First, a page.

Having set new record highs earlier this week US stocks slipped back yesterday, after President Trump reminded investors, that despite the resumption of trade talks with China, the prospect of putting tariffs on the remaining $325bn of Chinese goods remained a clear and present threat.
This softer US finish also translated into a weaker Asia session, with good news in pretty short supply which helps explain why US markets have continued to diverge from their global peers. Rising trade tensions between South Korea and Japan aren’t exactly helping either, while the latest Singapore trade export data for June posted its worst drop since 2013.
Despite this caution recent US and Chinese data has been fairly positive, with the US economy still looking fairly solid while the latest China data for June was better than expected for retail sales and industrial production.
European markets have also opened modestly lower, with the FTSE 100 outperforming due to a weaker pound, while the DAX has continued to look a little soggy.
On the companies front utilities company Severn Trent reported that its latest numbers for the period from the 1st April were pretty much in line with expectations, and that it remained on target to deliver on its full year outlook.
The construction and housebuilding sector has been a significant barometer in terms of how the UK economy has been faring over the last couple of years, with the collapse of Carillion, as well as the well documented difficulties being faced by the likes of Kier Group.
In April Galliford Try’s share price tumbled after the company issued a profits warning saying that it expected its profits to be lower by £30-£40m, due to higher costs as a result of the completion of the Queensferry Crossing. Having also been caught up in the cross currents of the Carillion collapse after incurring extra costs there, the company said it would be looking to shrink the size of its construction business, and announced that it would be conducting a review of its business.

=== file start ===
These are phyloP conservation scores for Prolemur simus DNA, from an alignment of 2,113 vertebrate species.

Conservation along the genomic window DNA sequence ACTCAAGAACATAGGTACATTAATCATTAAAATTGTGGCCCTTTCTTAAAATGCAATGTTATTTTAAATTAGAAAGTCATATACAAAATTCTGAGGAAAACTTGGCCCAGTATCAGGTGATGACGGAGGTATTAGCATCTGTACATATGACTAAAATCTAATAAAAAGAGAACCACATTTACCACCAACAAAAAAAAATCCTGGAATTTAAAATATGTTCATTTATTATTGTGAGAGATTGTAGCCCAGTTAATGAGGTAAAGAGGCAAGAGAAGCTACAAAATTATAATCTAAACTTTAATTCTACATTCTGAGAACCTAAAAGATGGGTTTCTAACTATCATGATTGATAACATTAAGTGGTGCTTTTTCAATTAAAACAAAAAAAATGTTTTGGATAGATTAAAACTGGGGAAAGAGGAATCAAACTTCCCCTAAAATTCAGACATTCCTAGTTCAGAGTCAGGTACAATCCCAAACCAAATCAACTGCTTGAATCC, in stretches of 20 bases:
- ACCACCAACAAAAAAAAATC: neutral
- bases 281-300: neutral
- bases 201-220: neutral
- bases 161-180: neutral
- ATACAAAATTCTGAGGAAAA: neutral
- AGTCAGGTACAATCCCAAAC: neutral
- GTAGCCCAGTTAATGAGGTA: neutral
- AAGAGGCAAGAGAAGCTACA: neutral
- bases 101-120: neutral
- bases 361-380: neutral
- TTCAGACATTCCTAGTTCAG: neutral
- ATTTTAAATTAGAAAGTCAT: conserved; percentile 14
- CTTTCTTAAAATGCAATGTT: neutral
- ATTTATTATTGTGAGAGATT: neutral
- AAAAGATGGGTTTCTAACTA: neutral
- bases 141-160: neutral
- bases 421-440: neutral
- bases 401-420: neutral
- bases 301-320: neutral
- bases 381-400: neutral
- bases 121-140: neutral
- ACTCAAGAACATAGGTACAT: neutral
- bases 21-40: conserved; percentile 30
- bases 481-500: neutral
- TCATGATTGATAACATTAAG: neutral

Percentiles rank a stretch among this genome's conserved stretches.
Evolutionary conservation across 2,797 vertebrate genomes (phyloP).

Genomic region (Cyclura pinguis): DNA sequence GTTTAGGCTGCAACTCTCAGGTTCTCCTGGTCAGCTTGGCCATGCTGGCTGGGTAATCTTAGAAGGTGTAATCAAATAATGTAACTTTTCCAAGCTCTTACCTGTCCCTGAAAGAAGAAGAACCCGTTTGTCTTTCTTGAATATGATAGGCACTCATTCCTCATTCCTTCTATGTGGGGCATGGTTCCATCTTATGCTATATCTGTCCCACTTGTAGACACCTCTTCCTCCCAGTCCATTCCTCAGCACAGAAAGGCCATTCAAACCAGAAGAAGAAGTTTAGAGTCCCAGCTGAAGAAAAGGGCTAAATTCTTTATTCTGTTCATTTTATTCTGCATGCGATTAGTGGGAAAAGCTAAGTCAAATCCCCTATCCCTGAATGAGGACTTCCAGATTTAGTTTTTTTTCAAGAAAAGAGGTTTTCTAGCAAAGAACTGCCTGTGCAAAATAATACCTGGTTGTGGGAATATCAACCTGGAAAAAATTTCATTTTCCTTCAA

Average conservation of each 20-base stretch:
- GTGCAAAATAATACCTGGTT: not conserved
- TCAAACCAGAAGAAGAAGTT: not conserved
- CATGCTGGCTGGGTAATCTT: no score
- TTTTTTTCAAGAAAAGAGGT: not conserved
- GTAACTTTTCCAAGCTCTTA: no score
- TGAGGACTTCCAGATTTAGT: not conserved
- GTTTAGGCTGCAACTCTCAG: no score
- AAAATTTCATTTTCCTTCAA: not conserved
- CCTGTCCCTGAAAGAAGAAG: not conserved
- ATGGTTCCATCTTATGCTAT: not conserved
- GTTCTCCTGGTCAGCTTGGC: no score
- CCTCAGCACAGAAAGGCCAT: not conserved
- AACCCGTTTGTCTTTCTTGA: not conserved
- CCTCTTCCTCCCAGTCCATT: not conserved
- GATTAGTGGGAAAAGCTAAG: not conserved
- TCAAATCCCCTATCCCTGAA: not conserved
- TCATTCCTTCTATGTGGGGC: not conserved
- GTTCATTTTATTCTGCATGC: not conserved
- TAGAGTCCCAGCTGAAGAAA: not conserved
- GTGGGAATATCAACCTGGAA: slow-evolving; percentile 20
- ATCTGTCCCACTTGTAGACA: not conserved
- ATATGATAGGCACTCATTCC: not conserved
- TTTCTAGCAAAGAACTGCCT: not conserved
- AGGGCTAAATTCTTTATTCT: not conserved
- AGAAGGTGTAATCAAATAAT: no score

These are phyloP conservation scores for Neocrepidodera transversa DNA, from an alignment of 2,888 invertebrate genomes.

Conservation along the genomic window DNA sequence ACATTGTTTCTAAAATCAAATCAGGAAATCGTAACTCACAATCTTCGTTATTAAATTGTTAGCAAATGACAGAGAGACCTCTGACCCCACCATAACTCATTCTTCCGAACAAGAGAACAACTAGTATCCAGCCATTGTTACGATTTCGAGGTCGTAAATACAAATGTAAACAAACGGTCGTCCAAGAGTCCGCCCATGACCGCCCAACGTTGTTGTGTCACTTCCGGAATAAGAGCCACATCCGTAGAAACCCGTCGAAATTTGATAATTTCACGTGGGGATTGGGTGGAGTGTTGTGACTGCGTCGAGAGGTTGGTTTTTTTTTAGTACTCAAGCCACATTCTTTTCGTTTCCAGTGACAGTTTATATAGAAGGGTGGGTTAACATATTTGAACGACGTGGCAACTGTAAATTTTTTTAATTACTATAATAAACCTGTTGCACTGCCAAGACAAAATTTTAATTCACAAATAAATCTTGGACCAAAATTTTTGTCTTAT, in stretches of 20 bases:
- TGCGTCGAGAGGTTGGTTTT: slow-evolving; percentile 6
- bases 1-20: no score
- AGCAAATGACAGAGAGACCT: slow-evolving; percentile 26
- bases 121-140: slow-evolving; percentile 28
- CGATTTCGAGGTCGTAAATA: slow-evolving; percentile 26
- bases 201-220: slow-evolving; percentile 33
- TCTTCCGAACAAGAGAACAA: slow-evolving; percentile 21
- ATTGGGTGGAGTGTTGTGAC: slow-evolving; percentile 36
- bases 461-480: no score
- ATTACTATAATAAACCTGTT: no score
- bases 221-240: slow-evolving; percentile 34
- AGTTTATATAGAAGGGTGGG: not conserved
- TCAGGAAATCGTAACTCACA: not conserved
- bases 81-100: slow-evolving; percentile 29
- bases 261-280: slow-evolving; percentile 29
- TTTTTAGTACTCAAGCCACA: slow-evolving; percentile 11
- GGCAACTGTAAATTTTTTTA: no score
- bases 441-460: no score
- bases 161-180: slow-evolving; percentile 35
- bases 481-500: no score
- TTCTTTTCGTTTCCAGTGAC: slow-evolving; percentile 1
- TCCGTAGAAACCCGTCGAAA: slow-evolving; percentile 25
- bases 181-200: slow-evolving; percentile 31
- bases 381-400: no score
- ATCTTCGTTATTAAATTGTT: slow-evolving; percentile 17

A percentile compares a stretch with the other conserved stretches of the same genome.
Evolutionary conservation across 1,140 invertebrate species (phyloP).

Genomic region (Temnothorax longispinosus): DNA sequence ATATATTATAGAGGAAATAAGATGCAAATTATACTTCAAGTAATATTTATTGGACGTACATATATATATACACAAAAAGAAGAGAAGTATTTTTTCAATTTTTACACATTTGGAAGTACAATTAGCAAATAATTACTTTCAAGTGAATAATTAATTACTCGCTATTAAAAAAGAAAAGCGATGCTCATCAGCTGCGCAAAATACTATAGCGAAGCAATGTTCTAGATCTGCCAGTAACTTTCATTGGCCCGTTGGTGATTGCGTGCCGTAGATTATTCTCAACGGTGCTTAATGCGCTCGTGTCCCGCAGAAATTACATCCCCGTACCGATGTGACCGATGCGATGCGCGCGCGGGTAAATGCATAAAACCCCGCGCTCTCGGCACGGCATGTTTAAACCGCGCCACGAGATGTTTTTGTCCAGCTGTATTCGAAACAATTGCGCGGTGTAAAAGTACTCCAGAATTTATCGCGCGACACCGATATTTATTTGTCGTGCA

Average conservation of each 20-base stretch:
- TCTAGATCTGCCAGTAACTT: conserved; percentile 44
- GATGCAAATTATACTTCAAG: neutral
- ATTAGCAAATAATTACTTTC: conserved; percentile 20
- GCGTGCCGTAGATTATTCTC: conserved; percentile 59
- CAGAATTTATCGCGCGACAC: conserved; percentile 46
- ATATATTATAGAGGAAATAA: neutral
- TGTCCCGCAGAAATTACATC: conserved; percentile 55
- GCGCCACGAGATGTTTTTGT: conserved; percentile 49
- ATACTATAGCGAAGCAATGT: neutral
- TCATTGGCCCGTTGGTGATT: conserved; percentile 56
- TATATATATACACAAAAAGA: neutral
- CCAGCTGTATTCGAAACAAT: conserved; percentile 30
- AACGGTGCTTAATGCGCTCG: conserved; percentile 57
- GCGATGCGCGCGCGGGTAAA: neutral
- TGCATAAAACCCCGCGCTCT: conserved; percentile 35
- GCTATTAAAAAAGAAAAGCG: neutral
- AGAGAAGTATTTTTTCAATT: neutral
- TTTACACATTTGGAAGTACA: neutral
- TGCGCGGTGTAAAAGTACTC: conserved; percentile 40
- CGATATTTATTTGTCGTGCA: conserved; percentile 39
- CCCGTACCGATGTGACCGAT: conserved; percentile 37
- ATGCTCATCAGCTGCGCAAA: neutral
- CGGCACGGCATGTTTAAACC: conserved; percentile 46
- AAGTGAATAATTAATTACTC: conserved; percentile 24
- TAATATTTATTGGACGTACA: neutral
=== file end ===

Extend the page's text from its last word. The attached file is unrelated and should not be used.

Since the April share price drop the shares have recovered some of those losses and this morning’s latest trading update hasn’t seen any further unpleasant surprises, with the company reaffirming the guidance from April. The current order book is £2.9bn with 88% of the revenues for the new financial year secured, which suggest that there are no cash flow concerns here, and this has helped the shares get off to a positive start this morning.
Travel and insurance group Saga has seen its share price rise sharply after Elliott Capital reported that it had taken a 5% stake in the business. Since its IPO in 2014, Saga shares have dropped over 70%, as management have struggled to tap into an over 50s market, which should be extremely lucrative. The company, which has over 2 million customers, cut its dividend in April, while also writing down the value of the business by £310m.